Severe Storms Likely This Afternoon into Wednesday Afternoon

Mark SpencerMid-Atlantic, Midwest, National, Ohio, Ohio Valley, US, Weather NewsLeave a Comment

March is really going to roar in like a lion for many people this year.  Severe storms are expected to develop along a strong cold front Tuesday night and quickly move eastward through Wednesday afternoon.  Tornadoes,  damaging winds,  and large hail will be possible with these storms.  Behind the front,  much colder air and some snow will move into the Great Lakes for Thursday.


Tuesday’s Severe Weather Outlook indicates that there is an enhanced risk for severe weather across much of Illinois and Indiana and parts of Missouri and northern Arkansas this afternoon and overnight tonight.


Showers and thunderstorms are currently ongoing across the Ohio Valley this morning,  with a small thunderstorm or two across Illinois.  Later this afternoon and evening,  additional thunderstorms will develop along a cold front currently across Iowa,  Nebraska,  and Kansas.  These storms will continue to develop and intensify in the warm sector just ahead of the cold front overnight tonight.

Some of the storms that develop this afternoon ahead of the cold front will become severe with large hail and a few tornadoes being possible.  The best chance for this activity is across Illinois,  Indiana,  parts of Western Ohio,  and as far south as southwestern Missouri and northern Arkansas.  As storms develop along the cold front tonight across northern Missouri,  northern Illinois,  and parts of Kansas,  a tornado threat will also exist before the storms begin to transition into a squall line.  It is possible that a few strong tornadoes may develop across portions of Illinois, Indiana, and southwestern Missouri.


Our exclusive NEORISK for Illinois, Indiana, and the Ohio Valley for tonight (Tuesday night). Damaging winds will be the biggest threat however large hail and tornadoes will also be possible. Some flooding is possible in a few spots.



Overnight,  these storms will evolve into a fast-moving squall line and the primary severe weather threat will transition to widespread damaging winds across the Ohio Valley and into the Mid-Atlantic by Wednesday afternoon.  An isolated tornado or two cannot be ruled out along the line of storms as it moves eastward.  Additionally,  another complex of showers and thunderstorms will have developed ahead of this squall across the Ohio Valley,  which could limit the overall severity of the squall line across Ohio.  However,  some of the storms that develop across Indiana and Ohio could be severe with large hail and an isolated tornado possible.  Damaging wind gusts are also possible.  This activity will have to be closely monitored.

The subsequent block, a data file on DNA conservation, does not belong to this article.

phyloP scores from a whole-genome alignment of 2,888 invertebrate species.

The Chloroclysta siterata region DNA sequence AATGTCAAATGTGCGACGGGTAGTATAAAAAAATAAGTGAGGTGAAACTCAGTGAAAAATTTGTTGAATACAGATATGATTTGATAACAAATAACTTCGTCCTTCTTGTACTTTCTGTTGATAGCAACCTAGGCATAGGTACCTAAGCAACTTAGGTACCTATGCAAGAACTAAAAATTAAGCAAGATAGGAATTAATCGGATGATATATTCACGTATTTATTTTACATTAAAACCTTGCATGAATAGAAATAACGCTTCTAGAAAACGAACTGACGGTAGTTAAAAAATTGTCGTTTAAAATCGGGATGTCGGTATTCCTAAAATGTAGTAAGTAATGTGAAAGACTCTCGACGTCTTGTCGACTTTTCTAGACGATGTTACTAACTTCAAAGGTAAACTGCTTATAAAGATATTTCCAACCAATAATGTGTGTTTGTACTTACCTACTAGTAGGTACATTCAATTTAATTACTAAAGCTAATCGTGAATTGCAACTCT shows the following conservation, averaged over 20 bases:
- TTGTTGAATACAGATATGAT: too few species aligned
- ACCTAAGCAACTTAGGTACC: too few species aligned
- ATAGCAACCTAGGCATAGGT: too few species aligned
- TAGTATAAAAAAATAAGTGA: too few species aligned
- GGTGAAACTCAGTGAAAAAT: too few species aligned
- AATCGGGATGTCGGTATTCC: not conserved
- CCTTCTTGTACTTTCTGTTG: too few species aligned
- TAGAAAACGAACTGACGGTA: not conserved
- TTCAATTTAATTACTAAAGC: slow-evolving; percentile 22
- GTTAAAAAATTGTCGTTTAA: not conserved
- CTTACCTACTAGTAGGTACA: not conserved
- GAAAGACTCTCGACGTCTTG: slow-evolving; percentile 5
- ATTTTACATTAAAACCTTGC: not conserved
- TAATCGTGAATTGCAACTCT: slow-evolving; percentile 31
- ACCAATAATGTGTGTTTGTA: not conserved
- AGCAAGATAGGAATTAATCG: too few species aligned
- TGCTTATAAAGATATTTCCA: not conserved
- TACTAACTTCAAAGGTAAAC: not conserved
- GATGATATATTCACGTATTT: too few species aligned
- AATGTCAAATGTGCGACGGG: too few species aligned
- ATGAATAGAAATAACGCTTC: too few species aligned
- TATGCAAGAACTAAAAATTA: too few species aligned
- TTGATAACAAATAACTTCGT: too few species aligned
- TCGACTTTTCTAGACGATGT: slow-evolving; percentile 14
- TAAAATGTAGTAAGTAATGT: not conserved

Here’s a loop of the thunderstorms from this evening through Wednesday afternoon:


The SPC Day 2 outlook shows the best threat for severe weather across parts of the Ohio Valley into the Tennessee Valley and as far south as Alabama and Mississippi.  Damaging winds will be the main threat with the line of storms racing across this region Wednesday morning and afternoon,  with an isolated tornado also possible.  A slight risk for severe storms is in place for the Mid-Atlantic and Jersey shore.  As the storms approach the East Coast late Wednesday afternoon and early evening,  they will begin to lose their strength and gradually diminish in both intensity and coverage.



The SPC Day 2 Outlook shows there is an enhanced risk for severe weather across parts of the Ohio & Tennessee Vallies and into parts of Mississippi and Alabama. A slight risk is in place eastward to the East Coast. Much of this activity will occur early in the day.



Some of the cells embedded within the squall line could become discrete across parts of Ohio,  Kentucky,  and West Virginia Wednesday morning and early afternoon.  Any discrete cells that do develop will also be capable of producing large hail and a tornado or two.



Our Futurecast shows a strong line of storms quickly moving across Ohio Wednesday morning. A few of these storms may be able to become discrete and have a large hail and isolated tornado threat along with the threat for damaging winds.


As the storms move eastward Wednesday afternoon,  they will diminish in intensity heading toward the East Coast.  By Wednesday night,  some of the remaining storms may be strong to briefly severe with primarily a damaging wind threat.


Behind the cold front,  snow will move into the Great Lakes Wednesday night and diminish early Thursday morning.  An inch or less of snow is expected.  Highs will only be in the 30s on Thursday after highs in the 60s on Wednesday.



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